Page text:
The Too Much Information campaign poster on the link below is a great way to start informing people about autism:
What can shops do to support autistic customers?
There are simple steps that a store can take to provide a ‘quiet hour’ this includes:
- Dimming lights where possible
- Reducing controllable noise. This could be as simple as no music, avoiding tannoy use and use phones off the shop floor.
- Removing obstacles, no boxes on the floor, avoid having staff blocking aisles with cages in that hour.
- Making staff more aware of different customers needs.
- Giving customers more processing time, they may need a minute to respond to a question.
To provide an autism hour the key is to make staff more autism aware. Customers with autism may act unpredictably, through noises, actions and behaviour. It is important that staff put aside personal judgement and treat customers kindly and provide any support they require. Being attentive to customer needs is a vital skill for good customer service.
When someone is struggling commenting on their behaviour, a lack of parental control, giving looks of pity, staring or tutting are all just ways to make a situation worse. A simple smile and ‘can I help you’ is all most customers require autistic or not. If a customer is struggling make it easier for them not harder.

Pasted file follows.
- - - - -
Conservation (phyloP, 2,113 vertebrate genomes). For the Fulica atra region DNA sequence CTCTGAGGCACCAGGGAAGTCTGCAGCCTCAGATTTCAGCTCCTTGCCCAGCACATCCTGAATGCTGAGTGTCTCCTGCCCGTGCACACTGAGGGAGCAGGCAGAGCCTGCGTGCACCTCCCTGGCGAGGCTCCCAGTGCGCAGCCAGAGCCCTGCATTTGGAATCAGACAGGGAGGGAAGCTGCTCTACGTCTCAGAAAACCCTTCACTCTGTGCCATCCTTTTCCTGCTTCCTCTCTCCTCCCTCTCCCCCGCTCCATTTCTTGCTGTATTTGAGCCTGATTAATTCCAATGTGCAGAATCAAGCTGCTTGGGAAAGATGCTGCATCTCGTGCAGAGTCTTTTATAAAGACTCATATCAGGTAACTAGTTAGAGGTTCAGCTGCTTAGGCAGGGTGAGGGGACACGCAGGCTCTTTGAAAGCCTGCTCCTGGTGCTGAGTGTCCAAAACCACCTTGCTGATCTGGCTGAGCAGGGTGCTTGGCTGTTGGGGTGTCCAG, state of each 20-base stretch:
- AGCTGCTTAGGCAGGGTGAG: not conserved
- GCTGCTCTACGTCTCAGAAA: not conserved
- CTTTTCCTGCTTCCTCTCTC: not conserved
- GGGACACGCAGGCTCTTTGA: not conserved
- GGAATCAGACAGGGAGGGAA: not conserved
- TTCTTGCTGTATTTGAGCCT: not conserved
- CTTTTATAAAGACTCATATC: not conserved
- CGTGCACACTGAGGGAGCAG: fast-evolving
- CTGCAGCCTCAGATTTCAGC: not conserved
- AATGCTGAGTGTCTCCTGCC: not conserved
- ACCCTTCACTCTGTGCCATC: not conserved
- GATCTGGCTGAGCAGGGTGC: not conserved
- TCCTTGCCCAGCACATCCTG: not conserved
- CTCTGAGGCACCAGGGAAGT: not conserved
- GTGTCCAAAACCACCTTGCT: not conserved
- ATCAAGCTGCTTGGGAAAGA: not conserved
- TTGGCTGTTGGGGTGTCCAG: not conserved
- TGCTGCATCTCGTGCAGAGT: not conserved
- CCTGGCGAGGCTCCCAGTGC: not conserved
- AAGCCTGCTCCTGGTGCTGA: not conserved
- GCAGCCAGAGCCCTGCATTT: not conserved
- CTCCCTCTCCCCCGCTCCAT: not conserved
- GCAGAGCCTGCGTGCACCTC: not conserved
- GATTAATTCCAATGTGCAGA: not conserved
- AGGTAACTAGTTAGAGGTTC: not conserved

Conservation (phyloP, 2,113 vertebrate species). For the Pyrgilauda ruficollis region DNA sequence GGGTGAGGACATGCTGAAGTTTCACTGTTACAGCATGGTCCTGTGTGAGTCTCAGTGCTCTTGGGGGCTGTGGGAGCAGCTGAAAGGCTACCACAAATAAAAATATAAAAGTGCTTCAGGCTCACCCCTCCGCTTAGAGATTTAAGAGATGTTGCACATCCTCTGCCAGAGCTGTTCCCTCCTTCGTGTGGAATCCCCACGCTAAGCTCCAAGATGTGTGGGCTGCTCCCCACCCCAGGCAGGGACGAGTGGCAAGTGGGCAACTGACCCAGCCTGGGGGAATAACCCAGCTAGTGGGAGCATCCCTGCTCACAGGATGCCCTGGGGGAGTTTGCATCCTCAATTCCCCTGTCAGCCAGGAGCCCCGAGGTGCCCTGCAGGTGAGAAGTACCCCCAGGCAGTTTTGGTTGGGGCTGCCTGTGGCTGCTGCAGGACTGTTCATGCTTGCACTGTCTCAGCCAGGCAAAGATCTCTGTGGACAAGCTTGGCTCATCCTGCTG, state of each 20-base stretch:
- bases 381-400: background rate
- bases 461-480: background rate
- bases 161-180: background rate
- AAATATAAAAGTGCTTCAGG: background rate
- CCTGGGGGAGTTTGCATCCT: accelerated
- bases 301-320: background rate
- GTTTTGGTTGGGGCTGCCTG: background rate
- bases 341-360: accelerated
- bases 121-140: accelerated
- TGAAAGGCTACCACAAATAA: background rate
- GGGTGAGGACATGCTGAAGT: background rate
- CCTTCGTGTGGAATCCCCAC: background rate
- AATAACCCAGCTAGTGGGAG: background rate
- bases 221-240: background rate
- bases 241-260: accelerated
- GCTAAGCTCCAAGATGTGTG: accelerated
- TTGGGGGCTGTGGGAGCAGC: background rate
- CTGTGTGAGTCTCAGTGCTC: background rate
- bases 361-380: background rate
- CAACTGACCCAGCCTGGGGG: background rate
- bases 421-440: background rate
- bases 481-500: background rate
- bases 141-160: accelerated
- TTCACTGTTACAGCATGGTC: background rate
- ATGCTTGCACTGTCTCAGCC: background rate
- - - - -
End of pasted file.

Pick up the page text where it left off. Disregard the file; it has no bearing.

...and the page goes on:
However a customer behaves (repeated touching of items, making loud noises) or whatever they say, their shopping experience is always important to them so it is vital that supermarkets take it seriously. Encouraging staff to respect everyone and remember you don’t know their story. It’s as simple as not judging people or their actions and just being friendly and helpful to everyone.
Why shops should provide a quiet hour
Autism is one of many hidden disabilities. According to the National Autistic Society, 700,000 people are on the autistic spectrum in the UK. This figure represents more than 1% of the population in the UK. Customers with hidden disabilities need to be accommodated. It may be that spend and footfall increases in quiet hours.
Some statistics from the National Autistic Society that provide an insight as to why quiet hours are necessary:
Over 99% of people have heard of autism but only 16% of autistic people feel the public understand them.
79% of autistic people and 70% of their families feel socially isolated.
28% of autistic people have been asked to leave a public space for reasons associated with their autism.
How to help an autistic child with going to the supermarket?
I work in a supermarket and I still avoid taking my autistic son. Every parent knows it’s easier to do the shopping without your kids and when your child has a real difficulty with shopping it can be a really tough experience. Unfortunately there are many reasons why we still have to take our kids shopping so here are some tips that have helped me out.
Use visual aids to give the child warning about where they are going and what they will be doing. A visual aid can just be a photo. Many young autistic children struggle with language and find pictures much easier to process. Find out more about using visual aids here.
Have you tried social stories yet? A social story can be a great way to introduce and share information with an autistic child. Find out more about Social Stories here.
I hope you have found something useful in this post. I would love to hear about your experiences with shopping and autism in the comments below.